In Dougs Maintenance Services Limited v HMRC [2020] TC07941, the FTT found that a delay by the appellant's bank in processing the payment did not constitute reasonable excuse for an appeal against a default surcharge penalty. 

  • The appellant company operates a property maintenance and repair business and is required to file VAT returns, electronically, on a quarterly basis. 
  • HMRC have the discretion to allow a further seven days with regard to the deadlines for electronic filing and payment.
  • The appellant's VAT return history was as follows:
    • For the period ended July 2019, the filing and payment date was 7 September 2019. The return was filed 2 September and the payment was received 9 September 2019.
    • For the period ended October 2019, the filing and payment date was 7 December 2019. The return was filed 5 December and the payment was received 9 December 2019.
  • A non-financial Surcharge Liability notice was served for the period ended July 2019.  The default surcharge regime states that further defaults will be subject to penalties at 2%, 5%, 10% and 15% of the VAT payable for the second, third, fourth and fifth defaults.
  • A default surcharge was issued at 2% (£1,597.13)for the period ended October 2019.

The company appealed on the basis of:

  • Reasonable excuse: Payment had been made on 6 December using their bank's Faster Payment Scheme (with payment usually guaranteed within two hours). The payment was not processed until Monday 9 December.  The directors of the company were unaware that there was a daily transaction limit for using the scheme, which had been surpassed. 
  • Unfair and disproportionate penalty given the nominal delay.

The FTT found that:

  • Whilst the company had a good compliance history, the directors were aware of the payment deadline and the consequences of late payment.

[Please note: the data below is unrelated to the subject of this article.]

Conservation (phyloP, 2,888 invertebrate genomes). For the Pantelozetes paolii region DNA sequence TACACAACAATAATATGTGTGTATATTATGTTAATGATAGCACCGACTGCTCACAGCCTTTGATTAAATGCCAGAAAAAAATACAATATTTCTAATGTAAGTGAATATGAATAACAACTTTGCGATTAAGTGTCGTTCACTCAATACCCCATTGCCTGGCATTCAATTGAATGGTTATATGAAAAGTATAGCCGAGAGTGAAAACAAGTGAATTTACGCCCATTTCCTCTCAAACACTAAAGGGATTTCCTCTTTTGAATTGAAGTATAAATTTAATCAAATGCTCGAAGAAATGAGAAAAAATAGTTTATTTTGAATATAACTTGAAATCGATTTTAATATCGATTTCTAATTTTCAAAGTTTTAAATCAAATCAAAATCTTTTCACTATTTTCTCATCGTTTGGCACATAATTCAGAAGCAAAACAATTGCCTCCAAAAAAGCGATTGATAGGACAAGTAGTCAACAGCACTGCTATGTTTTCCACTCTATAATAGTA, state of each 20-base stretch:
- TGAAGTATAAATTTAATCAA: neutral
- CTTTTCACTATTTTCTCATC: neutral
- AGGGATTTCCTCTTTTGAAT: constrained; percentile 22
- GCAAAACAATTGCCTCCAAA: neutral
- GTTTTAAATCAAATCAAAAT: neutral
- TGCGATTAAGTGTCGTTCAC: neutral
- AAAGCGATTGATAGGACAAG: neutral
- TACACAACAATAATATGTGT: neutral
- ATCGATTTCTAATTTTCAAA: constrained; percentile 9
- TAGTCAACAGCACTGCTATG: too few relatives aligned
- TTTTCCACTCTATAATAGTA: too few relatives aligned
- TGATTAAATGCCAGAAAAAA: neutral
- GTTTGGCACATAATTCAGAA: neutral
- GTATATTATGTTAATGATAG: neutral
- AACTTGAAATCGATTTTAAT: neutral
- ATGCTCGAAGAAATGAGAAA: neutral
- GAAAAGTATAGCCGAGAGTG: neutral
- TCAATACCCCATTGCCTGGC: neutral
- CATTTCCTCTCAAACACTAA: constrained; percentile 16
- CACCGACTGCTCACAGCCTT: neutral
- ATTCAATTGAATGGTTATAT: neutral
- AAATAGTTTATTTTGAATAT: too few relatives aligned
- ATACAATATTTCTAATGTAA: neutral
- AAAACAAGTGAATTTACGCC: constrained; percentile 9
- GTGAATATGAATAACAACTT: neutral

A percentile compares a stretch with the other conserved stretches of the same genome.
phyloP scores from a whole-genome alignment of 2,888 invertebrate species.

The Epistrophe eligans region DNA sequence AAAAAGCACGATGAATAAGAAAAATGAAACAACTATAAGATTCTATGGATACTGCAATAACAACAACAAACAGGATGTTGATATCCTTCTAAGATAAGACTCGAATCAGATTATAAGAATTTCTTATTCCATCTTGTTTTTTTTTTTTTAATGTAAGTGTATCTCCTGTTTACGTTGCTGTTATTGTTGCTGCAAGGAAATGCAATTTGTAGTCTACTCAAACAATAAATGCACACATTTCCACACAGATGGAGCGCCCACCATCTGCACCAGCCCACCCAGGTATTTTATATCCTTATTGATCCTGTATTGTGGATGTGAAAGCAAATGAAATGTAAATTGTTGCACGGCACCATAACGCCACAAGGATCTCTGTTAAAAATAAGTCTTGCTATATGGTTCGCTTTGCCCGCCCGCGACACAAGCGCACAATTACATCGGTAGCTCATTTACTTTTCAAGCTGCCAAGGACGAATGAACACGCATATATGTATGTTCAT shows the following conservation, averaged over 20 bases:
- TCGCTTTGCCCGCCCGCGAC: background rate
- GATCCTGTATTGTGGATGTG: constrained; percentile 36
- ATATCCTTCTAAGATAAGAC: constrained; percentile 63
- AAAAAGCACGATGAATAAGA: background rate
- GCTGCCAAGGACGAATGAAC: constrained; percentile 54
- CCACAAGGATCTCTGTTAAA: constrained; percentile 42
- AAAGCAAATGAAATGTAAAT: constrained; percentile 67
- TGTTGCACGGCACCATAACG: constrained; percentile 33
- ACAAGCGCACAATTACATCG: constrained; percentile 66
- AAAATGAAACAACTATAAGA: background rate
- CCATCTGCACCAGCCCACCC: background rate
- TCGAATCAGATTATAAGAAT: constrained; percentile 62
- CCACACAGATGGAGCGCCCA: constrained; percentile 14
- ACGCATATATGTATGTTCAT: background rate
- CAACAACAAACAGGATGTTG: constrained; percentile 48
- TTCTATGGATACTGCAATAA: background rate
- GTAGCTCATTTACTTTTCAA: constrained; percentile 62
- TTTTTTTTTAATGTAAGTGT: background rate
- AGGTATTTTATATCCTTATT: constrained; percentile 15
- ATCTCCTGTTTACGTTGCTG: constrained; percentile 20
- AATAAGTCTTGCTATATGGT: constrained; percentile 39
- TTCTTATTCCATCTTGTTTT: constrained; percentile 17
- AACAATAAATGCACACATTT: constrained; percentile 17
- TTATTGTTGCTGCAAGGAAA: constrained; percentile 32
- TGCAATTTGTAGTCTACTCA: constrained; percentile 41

• The earlier late payment had triggered the notice and the company should have investigated what had caused the late payment to ensure there was no repetition. The company held the belief that payment would have been that day, but having already had one delayed payment, there was no evidence provided as to why this was a sound belief.
  • There were no grounds for reasonable excuse. 
  • The FTT had no jurisdiction to change the level of the penalty even if seemingly disproportionate and unfair. The penalty levels are set by legislation and based on the unpaid VAT.

Guides on this topic

Penalties: VAT
When do penalties apply for VAT? What penalties are charged and how can they be mitigated?

How to appeal a tax penalty 
What are the steps in making an appeal? What should your appeal cover? What does recent case law say on this topic? This guide summarises the process for appealing a tax penalty. 

Grounds for appeal: Reasonable excuse
What is considered to be a 'reasonable excuse' when a taxpayer makes an appeal?

Grounds for appeal - amount 
When can you appeal the amount of a penalty? What if it has been mis-calculated? Can you appeal if you think it is an unfair amount?

External Link

Dougs Maintenance Services Limited v HMRC [2020] TC07941

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